Overview of Heart Disease
Heart disease comes in many forms, affects individuals of all ages, and is a result of many factors, such as genetics and environment. It is also the leading cause of death in the world, accounting for more deaths than from all cancers combined.
Some sobering statistics help illustrate the burden that heart diseases impose on human health:
In the U.S., more than 30 million adults are diagnosed with heart disease.
In the U.S. approximately 35,000 children are born each year with congenital heart disease.
There are over 250 known genetically defined heart disease disorders, where the primary source of morbidity and mortality involves the heart.
Unfortunately, the rate of cardiovascular drug product approvals has declined in recent years. What’s more? Current therapies available for heart disease come with limitations – few approved products address the underlying cause of disease.
We aim to deliver therapies that address the underlying causes of heart disease, to improve the lives and realities of those affected by it every day.
Learn more about Tenaya’s potential treatment approach in this video that outlines heart conditions that affect children and adults and also provides detail into how our science is working to change future treatment outlook for patients:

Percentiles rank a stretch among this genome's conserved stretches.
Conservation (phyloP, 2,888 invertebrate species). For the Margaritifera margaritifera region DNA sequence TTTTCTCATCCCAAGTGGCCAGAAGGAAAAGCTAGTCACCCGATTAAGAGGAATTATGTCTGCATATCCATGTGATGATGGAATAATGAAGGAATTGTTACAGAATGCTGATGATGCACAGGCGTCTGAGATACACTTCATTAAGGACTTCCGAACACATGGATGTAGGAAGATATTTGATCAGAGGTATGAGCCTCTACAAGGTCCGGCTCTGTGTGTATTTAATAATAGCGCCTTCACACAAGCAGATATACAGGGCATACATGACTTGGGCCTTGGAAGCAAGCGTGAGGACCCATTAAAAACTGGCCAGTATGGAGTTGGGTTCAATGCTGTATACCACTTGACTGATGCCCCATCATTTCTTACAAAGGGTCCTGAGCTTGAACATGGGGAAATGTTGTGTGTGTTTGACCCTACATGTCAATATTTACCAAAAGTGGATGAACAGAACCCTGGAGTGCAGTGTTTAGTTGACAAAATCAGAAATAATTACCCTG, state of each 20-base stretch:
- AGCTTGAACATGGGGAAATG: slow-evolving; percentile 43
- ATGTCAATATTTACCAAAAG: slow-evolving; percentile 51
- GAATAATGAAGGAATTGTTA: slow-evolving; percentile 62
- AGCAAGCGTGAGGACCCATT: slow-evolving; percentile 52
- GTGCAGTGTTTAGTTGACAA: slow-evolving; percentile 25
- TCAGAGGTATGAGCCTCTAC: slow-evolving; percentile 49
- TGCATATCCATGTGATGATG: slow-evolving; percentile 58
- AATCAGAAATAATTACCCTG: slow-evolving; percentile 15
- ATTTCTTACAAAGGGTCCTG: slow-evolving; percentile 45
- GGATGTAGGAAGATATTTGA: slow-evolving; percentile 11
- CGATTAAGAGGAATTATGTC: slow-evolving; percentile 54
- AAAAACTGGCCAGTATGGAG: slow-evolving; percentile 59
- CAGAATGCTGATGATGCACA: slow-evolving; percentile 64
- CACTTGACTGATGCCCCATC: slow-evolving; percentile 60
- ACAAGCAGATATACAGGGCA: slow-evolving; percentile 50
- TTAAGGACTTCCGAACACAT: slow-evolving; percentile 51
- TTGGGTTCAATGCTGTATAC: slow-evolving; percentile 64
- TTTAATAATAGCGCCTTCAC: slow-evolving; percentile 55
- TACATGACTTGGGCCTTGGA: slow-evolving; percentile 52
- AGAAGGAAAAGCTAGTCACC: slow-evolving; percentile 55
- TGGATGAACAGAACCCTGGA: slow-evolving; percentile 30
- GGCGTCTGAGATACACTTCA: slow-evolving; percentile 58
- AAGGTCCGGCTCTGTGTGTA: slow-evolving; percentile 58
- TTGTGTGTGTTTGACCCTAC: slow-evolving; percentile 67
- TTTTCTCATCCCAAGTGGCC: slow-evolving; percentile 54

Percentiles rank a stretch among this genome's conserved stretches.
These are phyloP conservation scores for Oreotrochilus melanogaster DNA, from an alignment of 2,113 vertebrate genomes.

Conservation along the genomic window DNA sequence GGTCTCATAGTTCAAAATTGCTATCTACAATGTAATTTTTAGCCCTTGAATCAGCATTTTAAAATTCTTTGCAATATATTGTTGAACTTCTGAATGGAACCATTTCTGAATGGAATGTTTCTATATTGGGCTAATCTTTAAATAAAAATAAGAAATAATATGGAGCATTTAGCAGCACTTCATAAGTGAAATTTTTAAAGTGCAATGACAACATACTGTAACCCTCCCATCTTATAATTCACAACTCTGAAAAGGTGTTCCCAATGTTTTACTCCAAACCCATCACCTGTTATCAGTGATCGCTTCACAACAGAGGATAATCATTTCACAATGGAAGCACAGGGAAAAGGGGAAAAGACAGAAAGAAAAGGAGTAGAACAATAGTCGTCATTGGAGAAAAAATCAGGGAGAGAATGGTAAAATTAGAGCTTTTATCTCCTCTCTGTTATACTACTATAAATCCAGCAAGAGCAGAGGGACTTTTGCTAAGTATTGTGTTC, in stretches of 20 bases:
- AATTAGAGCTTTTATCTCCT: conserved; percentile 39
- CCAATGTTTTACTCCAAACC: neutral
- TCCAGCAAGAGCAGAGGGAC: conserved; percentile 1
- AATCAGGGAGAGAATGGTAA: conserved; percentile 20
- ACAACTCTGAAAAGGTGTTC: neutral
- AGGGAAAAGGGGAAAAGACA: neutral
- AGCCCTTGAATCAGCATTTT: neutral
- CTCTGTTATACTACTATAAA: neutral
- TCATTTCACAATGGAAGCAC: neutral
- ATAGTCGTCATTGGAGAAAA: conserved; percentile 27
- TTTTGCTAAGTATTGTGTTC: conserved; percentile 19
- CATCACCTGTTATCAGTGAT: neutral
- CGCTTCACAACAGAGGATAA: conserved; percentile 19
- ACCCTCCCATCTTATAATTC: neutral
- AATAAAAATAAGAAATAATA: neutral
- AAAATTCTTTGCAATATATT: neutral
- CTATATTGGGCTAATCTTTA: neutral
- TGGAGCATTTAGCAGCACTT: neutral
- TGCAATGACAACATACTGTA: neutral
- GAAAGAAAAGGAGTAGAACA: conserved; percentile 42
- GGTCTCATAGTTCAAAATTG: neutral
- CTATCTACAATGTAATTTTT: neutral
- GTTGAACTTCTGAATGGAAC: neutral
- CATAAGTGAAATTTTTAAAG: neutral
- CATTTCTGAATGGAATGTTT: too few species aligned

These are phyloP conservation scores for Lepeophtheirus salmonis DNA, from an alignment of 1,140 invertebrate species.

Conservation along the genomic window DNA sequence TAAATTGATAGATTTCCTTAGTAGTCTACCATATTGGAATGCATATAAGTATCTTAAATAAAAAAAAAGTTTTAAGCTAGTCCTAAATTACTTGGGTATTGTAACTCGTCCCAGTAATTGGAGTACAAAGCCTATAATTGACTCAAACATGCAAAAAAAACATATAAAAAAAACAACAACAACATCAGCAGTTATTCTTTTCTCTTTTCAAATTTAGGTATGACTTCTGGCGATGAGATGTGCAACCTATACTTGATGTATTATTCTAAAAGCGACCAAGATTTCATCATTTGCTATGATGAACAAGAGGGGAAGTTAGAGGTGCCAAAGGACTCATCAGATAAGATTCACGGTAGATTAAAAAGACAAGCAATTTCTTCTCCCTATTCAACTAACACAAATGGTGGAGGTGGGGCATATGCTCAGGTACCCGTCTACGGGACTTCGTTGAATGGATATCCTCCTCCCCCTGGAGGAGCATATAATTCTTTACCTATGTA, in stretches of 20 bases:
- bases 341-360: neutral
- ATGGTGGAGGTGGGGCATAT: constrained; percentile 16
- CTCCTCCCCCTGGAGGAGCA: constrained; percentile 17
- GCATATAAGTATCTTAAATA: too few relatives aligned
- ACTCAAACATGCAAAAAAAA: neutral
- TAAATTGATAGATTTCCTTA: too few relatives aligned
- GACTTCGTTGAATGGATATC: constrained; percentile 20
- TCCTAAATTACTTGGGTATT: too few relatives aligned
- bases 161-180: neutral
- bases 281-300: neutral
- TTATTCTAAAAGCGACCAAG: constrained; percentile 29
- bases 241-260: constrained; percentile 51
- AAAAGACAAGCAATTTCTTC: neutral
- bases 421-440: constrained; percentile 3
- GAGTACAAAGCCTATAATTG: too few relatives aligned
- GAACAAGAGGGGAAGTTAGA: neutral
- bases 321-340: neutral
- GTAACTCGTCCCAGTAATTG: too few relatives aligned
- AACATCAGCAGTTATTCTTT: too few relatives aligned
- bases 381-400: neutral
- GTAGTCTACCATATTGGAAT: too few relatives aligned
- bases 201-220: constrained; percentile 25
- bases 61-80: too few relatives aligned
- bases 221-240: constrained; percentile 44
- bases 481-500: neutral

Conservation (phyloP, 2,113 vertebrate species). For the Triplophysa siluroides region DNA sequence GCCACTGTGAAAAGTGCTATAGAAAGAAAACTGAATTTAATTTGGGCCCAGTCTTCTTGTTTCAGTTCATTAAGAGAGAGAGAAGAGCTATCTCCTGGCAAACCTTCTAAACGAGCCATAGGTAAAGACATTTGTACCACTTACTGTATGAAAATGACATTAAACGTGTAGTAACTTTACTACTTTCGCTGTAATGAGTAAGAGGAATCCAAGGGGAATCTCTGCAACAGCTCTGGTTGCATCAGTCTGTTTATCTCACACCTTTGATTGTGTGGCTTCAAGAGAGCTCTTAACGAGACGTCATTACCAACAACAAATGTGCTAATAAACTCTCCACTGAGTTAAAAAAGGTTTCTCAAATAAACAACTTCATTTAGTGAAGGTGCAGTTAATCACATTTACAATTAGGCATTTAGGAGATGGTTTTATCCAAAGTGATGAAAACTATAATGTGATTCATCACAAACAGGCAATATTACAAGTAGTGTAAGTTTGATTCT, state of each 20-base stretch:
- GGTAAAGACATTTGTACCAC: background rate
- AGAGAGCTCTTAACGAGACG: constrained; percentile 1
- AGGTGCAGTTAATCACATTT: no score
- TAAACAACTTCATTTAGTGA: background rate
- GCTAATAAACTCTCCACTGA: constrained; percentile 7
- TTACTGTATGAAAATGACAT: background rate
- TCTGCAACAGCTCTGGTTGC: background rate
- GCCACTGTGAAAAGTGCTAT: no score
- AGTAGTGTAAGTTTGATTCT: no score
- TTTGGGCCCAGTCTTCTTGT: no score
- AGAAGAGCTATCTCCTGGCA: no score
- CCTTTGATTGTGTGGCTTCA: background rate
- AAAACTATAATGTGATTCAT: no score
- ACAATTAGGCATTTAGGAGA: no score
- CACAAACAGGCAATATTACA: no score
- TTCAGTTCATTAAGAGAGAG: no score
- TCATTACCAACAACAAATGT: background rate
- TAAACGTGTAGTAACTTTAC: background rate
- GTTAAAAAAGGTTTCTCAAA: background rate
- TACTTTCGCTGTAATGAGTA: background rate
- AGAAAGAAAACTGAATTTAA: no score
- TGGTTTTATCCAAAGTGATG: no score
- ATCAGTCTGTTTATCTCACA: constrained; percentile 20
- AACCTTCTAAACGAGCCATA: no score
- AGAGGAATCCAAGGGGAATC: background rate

Tenaya is currently undergoing site activation and patient enrollment in the MyCLIMB global natural history study to support and potentially expedite the future evaluation of TN-201 in pediatric patients during clinical development after earlier safety has been established in adults. For more information on how to get involved in the study or to learn more about our lead gene therapy program for this mutation, please contact: firstname.lastname@example.org
Heart disease has many faces and touches many lives. We aim to share stories, and to add more over time, that not only detail the impact of heart disease on daily life but also shed light on the many different ways in which patients are working to drive awareness of heart disease and educate their own communities.
To learn more about the various forms of heart disease including genetic and inherited diseases please visit: